2. She prefers kickboxing to firearms. In her line of work, wouldn't a firearm with a silencer serve her better than her mad kickboxing skills? I mean, she disarms her opponents via kickboxing, and then continues to kick them until that opponent is unconscious. What's the point of that in the world of international espionage?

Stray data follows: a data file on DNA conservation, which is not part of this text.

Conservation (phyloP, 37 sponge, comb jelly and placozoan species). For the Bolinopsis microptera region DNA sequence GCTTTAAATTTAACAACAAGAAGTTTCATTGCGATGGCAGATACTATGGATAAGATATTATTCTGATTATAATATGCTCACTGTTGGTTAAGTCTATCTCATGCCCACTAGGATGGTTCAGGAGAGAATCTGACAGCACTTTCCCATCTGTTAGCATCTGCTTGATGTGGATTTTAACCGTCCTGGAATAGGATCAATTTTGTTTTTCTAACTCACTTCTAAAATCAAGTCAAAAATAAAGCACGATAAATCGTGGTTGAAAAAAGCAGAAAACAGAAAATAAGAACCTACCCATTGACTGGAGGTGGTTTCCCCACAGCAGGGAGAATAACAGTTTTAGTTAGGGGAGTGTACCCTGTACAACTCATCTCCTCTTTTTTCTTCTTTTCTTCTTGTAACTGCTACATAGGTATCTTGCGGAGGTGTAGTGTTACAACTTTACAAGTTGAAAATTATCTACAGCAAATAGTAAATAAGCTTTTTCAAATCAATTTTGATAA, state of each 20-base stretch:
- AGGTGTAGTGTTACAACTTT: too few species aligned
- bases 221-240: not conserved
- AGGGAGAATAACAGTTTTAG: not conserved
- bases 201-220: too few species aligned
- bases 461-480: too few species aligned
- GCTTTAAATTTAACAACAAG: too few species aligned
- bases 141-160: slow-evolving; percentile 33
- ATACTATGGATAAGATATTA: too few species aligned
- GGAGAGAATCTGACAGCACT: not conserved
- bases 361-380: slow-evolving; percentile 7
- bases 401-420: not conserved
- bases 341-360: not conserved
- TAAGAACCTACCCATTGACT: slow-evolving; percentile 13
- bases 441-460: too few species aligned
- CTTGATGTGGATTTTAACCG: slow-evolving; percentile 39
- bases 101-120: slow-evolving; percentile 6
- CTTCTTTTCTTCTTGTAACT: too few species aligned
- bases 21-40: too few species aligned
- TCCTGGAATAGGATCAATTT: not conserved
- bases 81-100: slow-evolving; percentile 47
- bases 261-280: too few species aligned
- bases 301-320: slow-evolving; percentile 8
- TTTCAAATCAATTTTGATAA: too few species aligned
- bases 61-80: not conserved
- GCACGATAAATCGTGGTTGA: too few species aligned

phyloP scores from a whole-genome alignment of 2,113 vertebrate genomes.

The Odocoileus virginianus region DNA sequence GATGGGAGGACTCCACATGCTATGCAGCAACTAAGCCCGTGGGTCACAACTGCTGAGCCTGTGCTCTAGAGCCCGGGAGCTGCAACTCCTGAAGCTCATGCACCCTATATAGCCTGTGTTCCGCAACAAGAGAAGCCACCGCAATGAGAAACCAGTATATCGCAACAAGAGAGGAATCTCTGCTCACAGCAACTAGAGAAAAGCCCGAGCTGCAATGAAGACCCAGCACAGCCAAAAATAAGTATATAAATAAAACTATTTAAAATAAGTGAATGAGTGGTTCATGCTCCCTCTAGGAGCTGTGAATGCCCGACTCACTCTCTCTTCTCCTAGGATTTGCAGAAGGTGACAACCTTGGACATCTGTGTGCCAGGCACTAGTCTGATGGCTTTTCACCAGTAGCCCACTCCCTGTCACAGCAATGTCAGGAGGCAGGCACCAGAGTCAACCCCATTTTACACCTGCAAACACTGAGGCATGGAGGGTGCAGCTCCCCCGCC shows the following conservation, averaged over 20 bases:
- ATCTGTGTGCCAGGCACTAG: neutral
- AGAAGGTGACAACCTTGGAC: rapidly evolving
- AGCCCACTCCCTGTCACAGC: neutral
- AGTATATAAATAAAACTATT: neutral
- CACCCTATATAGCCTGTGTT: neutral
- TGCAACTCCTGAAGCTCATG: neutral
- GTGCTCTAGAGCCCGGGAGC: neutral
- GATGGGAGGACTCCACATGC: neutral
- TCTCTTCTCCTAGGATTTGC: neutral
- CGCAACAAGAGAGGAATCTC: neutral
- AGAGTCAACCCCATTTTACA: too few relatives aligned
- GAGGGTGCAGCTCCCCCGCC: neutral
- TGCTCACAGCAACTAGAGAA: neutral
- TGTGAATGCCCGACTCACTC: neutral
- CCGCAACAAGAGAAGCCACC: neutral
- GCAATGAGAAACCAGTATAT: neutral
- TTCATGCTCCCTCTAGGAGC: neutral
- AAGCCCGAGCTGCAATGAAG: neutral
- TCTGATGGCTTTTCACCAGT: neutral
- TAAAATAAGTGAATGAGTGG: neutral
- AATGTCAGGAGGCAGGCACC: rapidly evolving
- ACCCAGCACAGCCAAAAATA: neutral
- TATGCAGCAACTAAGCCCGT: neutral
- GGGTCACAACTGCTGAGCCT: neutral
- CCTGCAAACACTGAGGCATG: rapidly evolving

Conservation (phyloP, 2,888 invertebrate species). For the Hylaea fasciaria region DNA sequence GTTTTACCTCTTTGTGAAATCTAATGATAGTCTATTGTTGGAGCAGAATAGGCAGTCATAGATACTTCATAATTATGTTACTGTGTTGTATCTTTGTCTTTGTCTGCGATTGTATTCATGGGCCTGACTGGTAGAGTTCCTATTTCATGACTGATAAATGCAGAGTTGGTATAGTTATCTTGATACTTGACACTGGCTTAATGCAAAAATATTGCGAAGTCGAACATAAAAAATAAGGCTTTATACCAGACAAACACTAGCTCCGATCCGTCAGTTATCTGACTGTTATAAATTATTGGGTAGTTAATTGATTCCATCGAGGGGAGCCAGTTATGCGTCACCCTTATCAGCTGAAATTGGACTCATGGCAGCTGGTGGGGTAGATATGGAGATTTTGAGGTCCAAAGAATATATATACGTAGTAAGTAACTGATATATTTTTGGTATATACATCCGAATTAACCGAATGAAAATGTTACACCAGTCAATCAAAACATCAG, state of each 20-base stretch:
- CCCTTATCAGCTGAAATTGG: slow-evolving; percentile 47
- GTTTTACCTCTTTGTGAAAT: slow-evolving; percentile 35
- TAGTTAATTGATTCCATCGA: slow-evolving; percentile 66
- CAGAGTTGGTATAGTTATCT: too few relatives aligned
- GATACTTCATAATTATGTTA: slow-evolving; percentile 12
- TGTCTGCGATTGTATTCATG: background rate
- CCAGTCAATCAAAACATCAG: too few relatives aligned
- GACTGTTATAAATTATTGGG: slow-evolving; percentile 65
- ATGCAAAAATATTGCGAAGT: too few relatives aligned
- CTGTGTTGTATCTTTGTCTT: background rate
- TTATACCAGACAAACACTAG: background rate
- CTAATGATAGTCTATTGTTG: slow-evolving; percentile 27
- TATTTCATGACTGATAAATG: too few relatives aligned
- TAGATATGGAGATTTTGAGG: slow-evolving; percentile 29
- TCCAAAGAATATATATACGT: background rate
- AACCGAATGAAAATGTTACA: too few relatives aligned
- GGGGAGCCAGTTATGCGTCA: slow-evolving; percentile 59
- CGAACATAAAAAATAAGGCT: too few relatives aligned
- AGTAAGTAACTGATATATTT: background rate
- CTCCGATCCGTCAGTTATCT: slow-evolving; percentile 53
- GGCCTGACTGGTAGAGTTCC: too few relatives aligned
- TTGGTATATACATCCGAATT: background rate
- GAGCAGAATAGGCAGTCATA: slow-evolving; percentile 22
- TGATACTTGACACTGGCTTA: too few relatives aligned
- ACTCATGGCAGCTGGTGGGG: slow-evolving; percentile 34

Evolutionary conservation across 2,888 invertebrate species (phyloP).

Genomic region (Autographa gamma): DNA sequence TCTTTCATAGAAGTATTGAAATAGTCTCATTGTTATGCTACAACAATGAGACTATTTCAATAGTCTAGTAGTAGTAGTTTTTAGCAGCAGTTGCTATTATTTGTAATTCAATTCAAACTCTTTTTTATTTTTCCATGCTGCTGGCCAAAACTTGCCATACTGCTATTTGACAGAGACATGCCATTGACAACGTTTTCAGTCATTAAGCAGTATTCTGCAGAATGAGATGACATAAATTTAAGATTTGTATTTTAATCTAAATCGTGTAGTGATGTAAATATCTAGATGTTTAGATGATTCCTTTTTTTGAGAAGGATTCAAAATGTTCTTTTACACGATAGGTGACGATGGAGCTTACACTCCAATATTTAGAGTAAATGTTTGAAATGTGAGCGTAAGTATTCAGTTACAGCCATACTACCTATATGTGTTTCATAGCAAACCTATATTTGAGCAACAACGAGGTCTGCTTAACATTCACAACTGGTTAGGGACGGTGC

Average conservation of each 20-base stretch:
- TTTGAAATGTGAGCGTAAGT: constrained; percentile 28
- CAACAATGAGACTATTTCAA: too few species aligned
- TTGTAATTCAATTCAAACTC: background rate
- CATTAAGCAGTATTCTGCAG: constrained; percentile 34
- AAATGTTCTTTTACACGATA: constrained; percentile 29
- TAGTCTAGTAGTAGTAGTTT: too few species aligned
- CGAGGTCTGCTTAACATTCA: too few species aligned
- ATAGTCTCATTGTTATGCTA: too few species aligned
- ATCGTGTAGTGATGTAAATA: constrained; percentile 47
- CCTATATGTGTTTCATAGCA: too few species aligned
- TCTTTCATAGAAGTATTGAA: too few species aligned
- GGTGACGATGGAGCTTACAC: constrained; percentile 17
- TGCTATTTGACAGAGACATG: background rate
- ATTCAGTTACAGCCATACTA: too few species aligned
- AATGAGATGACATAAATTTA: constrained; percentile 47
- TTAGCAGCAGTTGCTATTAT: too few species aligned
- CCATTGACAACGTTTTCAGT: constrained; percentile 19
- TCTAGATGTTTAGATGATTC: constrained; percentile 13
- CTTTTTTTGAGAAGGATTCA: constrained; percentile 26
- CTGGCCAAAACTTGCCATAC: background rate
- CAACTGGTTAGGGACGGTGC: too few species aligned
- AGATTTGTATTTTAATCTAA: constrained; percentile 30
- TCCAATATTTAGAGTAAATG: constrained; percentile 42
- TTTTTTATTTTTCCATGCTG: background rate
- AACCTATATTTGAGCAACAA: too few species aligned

3. She refuses to kill the bad guys. After clobbering the henchmen, she leaves them not for dead, but for unconscious. This means, that at some later determined point, these henchmen will awaken, identify her, and possibly, fight her again. Of course, for the convenience of the series, the defeated henchmen do not return or rise from their slumber. However, this seems particularly sloppy for the world of intrigue which Ms. Bristow inhabits. Indeed, in the first several episodes, much ado is made of her rivalry with Anna Espinosa (Gina Torres), an agent of a competing European spy agency. Espinosa has made a career of making matters difficult for both Bristow and SD-6. After an encounter with Espinosa in a church, Bristow leaves her handcuffed to a piece of furniture rather than killing her on the spot. This makes matters far worse in later episodes.